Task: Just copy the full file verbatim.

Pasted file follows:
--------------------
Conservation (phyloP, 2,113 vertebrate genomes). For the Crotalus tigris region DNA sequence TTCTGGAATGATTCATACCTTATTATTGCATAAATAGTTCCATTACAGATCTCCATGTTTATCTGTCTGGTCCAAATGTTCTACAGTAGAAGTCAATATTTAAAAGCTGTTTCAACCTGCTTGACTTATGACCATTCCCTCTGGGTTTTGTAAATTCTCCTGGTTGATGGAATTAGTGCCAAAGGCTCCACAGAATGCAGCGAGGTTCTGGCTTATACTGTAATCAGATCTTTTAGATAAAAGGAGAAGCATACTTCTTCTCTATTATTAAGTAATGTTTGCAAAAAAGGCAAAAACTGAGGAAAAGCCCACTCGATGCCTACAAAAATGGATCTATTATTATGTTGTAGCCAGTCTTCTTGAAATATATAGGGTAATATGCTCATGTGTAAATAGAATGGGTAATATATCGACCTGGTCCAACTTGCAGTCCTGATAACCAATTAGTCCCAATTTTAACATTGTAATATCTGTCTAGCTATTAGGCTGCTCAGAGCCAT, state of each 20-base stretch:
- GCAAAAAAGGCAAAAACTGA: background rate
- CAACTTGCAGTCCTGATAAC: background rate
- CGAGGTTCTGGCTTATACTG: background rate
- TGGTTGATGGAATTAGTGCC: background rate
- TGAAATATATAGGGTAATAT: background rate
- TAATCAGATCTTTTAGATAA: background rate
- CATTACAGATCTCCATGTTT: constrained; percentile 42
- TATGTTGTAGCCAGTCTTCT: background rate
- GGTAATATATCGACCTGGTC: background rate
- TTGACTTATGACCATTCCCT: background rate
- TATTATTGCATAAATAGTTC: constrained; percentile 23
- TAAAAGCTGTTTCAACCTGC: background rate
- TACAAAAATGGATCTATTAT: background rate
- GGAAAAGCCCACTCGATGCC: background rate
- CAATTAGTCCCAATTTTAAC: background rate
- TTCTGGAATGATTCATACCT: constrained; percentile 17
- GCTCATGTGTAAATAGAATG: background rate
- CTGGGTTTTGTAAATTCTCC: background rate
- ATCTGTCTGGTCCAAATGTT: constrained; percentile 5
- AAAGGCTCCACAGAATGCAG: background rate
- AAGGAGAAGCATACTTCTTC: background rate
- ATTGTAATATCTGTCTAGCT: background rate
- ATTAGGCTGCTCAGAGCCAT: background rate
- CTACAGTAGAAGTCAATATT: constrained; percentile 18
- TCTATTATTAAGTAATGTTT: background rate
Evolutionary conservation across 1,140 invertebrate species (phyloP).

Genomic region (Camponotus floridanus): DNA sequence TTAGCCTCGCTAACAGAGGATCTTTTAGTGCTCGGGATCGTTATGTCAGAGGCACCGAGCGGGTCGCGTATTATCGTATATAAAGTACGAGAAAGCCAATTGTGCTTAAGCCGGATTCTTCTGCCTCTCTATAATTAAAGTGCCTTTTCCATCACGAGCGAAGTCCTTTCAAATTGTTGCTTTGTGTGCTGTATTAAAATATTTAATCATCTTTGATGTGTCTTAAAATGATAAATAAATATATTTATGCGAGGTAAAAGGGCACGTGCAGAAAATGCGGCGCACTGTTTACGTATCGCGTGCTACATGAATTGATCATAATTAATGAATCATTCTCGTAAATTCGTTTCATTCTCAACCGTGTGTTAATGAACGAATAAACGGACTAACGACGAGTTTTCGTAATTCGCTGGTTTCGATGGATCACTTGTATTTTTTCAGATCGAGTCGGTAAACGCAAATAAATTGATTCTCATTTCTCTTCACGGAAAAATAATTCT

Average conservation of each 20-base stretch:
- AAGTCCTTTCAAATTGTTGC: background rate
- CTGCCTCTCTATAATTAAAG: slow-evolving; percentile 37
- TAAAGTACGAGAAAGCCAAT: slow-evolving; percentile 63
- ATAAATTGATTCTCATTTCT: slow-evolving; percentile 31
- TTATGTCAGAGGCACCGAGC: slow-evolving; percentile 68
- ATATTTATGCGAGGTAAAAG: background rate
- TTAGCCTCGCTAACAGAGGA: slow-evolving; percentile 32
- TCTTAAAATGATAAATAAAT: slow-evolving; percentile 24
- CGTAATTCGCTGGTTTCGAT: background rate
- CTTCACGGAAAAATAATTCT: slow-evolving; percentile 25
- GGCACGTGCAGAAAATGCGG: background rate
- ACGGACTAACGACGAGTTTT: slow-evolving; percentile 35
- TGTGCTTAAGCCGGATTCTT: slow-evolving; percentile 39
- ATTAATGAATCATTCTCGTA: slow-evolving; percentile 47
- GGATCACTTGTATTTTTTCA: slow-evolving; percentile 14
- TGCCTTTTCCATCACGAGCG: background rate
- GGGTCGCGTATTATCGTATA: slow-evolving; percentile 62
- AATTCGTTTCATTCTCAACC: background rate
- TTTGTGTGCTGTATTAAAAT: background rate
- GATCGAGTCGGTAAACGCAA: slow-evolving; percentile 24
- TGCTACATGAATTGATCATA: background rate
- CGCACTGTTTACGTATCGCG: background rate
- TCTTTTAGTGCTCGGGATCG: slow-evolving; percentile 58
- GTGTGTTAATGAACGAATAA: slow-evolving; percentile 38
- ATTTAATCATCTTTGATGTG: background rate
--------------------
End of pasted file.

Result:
Conservation (phyloP, 2,113 vertebrate genomes). For the Crotalus tigris region DNA sequence TTCTGGAATGATTCATACCTTATTATTGCATAAATAGTTCCATTACAGATCTCCATGTTTATCTGTCTGGTCCAAATGTTCTACAGTAGAAGTCAATATTTAAAAGCTGTTTCAACCTGCTTGACTTATGACCATTCCCTCTGGGTTTTGTAAATTCTCCTGGTTGATGGAATTAGTGCCAAAGGCTCCACAGAATGCAGCGAGGTTCTGGCTTATACTGTAATCAGATCTTTTAGATAAAAGGAGAAGCATACTTCTTCTCTATTATTAAGTAATGTTTGCAAAAAAGGCAAAAACTGAGGAAAAGCCCACTCGATGCCTACAAAAATGGATCTATTATTATGTTGTAGCCAGTCTTCTTGAAATATATAGGGTAATATGCTCATGTGTAAATAGAATGGGTAATATATCGACCTGGTCCAACTTGCAGTCCTGATAACCAATTAGTCCCAATTTTAACATTGTAATATCTGTCTAGCTATTAGGCTGCTCAGAGCCAT, state of each 20-base stretch:
- GCAAAAAAGGCAAAAACTGA: background rate
- CAACTTGCAGTCCTGATAAC: background rate
- CGAGGTTCTGGCTTATACTG: background rate
- TGGTTGATGGAATTAGTGCC: background rate
- TGAAATATATAGGGTAATAT: background rate
- TAATCAGATCTTTTAGATAA: background rate
- CATTACAGATCTCCATGTTT: constrained; percentile 42
- TATGTTGTAGCCAGTCTTCT: background rate
- GGTAATATATCGACCTGGTC: background rate
- TTGACTTATGACCATTCCCT: background rate
- TATTATTGCATAAATAGTTC: constrained; percentile 23
- TAAAAGCTGTTTCAACCTGC: background rate
- TACAAAAATGGATCTATTAT: background rate
- GGAAAAGCCCACTCGATGCC: background rate
- CAATTAGTCCCAATTTTAAC: background rate
- TTCTGGAATGATTCATACCT: constrained; percentile 17
- GCTCATGTGTAAATAGAATG: background rate
- CTGGGTTTTGTAAATTCTCC: background rate
- ATCTGTCTGGTCCAAATGTT: constrained; percentile 5
- AAAGGCTCCACAGAATGCAG: background rate
- AAGGAGAAGCATACTTCTTC: background rate
- ATTGTAATATCTGTCTAGCT: background rate
- ATTAGGCTGCTCAGAGCCAT: background rate
- CTACAGTAGAAGTCAATATT: constrained; percentile 18
- TCTATTATTAAGTAATGTTT: background rate
Evolutionary conservation across 1,140 invertebrate species (phyloP).

Genomic region (Camponotus floridanus): DNA sequence TTAGCCTCGCTAACAGAGGATCTTTTAGTGCTCGGGATCGTTATGTCAGAGGCACCGAGCGGGTCGCGTATTATCGTATATAAAGTACGAGAAAGCCAATTGTGCTTAAGCCGGATTCTTCTGCCTCTCTATAATTAAAGTGCCTTTTCCATCACGAGCGAAGTCCTTTCAAATTGTTGCTTTGTGTGCTGTATTAAAATATTTAATCATCTTTGATGTGTCTTAAAATGATAAATAAATATATTTATGCGAGGTAAAAGGGCACGTGCAGAAAATGCGGCGCACTGTTTACGTATCGCGTGCTACATGAATTGATCATAATTAATGAATCATTCTCGTAAATTCGTTTCATTCTCAACCGTGTGTTAATGAACGAATAAACGGACTAACGACGAGTTTTCGTAATTCGCTGGTTTCGATGGATCACTTGTATTTTTTCAGATCGAGTCGGTAAACGCAAATAAATTGATTCTCATTTCTCTTCACGGAAAAATAATTCT

Average conservation of each 20-base stretch:
- AAGTCCTTTCAAATTGTTGC: background rate
- CTGCCTCTCTATAATTAAAG: slow-evolving; percentile 37
- TAAAGTACGAGAAAGCCAAT: slow-evolving; percentile 63
- ATAAATTGATTCTCATTTCT: slow-evolving; percentile 31
- TTATGTCAGAGGCACCGAGC: slow-evolving; percentile 68
- ATATTTATGCGAGGTAAAAG: background rate
- TTAGCCTCGCTAACAGAGGA: slow-evolving; percentile 32
- TCTTAAAATGATAAATAAAT: slow-evolving; percentile 24
- CGTAATTCGCTGGTTTCGAT: background rate
- CTTCACGGAAAAATAATTCT: slow-evolving; percentile 25
- GGCACGTGCAGAAAATGCGG: background rate
- ACGGACTAACGACGAGTTTT: slow-evolving; percentile 35
- TGTGCTTAAGCCGGATTCTT: slow-evolving; percentile 39
- ATTAATGAATCATTCTCGTA: slow-evolving; percentile 47
- GGATCACTTGTATTTTTTCA: slow-evolving; percentile 14
- TGCCTTTTCCATCACGAGCG: background rate
- GGGTCGCGTATTATCGTATA: slow-evolving; percentile 62
- AATTCGTTTCATTCTCAACC: background rate
- TTTGTGTGCTGTATTAAAAT: background rate
- GATCGAGTCGGTAAACGCAA: slow-evolving; percentile 24
- TGCTACATGAATTGATCATA: background rate
- CGCACTGTTTACGTATCGCG: background rate
- TCTTTTAGTGCTCGGGATCG: slow-evolving; percentile 58
- GTGTGTTAATGAACGAATAA: slow-evolving; percentile 38
- ATTTAATCATCTTTGATGTG: background rate